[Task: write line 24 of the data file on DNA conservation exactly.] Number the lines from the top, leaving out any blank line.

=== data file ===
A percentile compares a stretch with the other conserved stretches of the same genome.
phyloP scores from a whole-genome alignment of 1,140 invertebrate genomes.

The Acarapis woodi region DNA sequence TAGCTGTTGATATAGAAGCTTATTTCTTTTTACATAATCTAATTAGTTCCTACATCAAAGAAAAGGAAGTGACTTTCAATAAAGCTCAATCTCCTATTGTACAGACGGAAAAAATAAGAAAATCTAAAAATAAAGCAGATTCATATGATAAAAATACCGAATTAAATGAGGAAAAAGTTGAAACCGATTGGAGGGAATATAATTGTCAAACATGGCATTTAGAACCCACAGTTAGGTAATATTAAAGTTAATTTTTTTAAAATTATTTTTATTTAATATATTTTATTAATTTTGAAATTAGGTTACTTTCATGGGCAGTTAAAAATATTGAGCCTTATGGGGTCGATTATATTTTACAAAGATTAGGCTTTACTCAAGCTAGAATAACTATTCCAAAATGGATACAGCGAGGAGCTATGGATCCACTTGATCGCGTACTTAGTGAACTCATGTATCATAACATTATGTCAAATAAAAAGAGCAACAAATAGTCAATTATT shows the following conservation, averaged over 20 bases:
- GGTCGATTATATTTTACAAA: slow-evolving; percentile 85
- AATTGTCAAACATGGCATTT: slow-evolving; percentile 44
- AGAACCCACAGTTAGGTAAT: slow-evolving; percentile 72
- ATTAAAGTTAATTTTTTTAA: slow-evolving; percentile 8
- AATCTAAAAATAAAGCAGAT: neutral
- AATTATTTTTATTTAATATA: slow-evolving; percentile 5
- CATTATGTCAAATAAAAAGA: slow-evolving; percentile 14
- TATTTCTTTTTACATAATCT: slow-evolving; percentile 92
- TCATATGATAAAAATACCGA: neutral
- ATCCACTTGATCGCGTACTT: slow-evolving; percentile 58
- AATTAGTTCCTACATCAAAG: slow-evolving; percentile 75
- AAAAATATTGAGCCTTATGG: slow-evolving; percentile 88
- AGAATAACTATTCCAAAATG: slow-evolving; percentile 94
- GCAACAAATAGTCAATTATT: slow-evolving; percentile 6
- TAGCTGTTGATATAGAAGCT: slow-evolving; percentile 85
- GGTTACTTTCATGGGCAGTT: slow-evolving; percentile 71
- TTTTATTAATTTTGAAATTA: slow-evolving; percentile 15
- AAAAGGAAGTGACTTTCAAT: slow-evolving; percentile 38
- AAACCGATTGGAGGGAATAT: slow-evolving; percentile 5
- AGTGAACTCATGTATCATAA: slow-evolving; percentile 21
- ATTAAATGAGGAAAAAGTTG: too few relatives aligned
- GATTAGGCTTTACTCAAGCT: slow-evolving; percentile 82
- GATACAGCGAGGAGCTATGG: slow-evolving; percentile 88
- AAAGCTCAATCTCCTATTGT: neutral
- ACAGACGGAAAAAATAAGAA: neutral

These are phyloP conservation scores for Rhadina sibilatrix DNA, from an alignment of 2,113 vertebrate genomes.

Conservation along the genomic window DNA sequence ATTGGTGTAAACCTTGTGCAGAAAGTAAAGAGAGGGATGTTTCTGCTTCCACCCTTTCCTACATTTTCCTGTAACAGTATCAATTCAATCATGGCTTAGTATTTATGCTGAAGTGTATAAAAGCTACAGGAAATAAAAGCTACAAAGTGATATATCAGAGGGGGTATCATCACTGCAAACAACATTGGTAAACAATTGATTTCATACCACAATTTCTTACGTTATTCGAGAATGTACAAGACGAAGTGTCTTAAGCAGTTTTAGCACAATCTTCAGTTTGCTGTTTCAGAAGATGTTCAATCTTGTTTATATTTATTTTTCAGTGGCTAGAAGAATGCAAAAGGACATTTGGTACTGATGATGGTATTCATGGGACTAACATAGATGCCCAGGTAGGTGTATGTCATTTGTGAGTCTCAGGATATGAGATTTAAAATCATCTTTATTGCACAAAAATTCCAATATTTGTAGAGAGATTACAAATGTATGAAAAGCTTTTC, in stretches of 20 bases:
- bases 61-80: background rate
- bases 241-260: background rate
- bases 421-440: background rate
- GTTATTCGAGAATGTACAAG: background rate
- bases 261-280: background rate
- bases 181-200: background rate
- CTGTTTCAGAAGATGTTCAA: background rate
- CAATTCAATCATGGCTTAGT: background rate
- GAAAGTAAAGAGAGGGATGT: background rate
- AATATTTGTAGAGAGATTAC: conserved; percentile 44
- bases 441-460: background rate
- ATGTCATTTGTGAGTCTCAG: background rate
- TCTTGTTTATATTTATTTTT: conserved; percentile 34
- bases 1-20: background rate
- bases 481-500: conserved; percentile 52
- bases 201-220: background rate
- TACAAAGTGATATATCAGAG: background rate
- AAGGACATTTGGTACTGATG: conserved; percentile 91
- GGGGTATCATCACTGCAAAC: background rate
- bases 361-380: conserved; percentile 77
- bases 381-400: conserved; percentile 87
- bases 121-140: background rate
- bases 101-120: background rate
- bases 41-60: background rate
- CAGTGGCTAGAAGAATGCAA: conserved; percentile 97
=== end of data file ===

- ATTAAATGAGGAAAAAGTTG: too few relatives aligned